Since when is living in a tent part of College life?
In 2005, Professor of Anthropology Jack Schultz made this observation after the first Ute Mountain Ute Internship program: “I’m not looking forward to spending eight weeks in a tent again. But the students keep telling me, ‘We want to go back home.’”
Heading into its sixth year, the internship program has to date exposed nearly 150 college students—the majority Metro State students— to life “on the rez.” The course has inspired a number of students to pursue careers in related fields such as archaeology and Native American law.
The internship runs June 2 through the last week of July on the Ute Mountain Indian Reservation, in southwestern Colorado just 11 miles south of Cortez. This summer, 21 students from Metro State and Colorado State University, representing a range of majors including nutrition, social work, anthropology, psychology and political science, will work on the reservation. The students will contribute by volunteering in tribal law offices, helping on farms and ranches and delivering programs that address diabetes and obesity. They will also help build trails that will be part of a tribal park. (View images of the reservation and testimonials from previous interns.)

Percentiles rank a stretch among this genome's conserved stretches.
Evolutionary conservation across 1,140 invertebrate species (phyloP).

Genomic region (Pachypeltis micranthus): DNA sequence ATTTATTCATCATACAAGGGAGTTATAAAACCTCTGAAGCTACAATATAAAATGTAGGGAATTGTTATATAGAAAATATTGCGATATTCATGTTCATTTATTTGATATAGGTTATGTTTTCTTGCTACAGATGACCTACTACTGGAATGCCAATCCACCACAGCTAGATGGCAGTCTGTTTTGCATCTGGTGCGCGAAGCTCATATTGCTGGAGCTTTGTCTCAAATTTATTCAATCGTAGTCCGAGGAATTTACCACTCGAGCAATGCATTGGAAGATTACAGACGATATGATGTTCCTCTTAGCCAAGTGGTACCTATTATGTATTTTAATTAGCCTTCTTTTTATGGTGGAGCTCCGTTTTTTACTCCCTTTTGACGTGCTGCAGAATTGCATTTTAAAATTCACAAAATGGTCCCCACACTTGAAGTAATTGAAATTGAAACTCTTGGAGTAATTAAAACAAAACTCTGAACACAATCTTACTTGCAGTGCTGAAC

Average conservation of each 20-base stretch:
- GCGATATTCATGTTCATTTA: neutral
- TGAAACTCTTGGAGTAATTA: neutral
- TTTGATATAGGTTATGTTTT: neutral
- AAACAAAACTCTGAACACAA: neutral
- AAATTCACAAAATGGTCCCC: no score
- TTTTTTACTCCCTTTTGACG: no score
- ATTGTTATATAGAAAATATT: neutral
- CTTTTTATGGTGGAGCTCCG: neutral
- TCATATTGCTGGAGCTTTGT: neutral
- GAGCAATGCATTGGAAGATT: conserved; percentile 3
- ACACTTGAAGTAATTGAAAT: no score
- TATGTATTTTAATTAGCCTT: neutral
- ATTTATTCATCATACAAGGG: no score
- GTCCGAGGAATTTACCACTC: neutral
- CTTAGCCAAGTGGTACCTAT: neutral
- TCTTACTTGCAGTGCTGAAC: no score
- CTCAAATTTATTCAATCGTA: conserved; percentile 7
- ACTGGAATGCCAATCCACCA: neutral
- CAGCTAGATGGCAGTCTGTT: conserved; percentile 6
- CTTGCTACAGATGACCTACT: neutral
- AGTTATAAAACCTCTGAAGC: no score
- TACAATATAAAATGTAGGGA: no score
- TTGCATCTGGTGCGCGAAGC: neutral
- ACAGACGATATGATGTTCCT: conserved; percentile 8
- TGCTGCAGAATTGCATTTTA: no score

Needless to say, during this field season, Schultz and his student team will reside in tents at the Tribal Park canyon.
Top of Page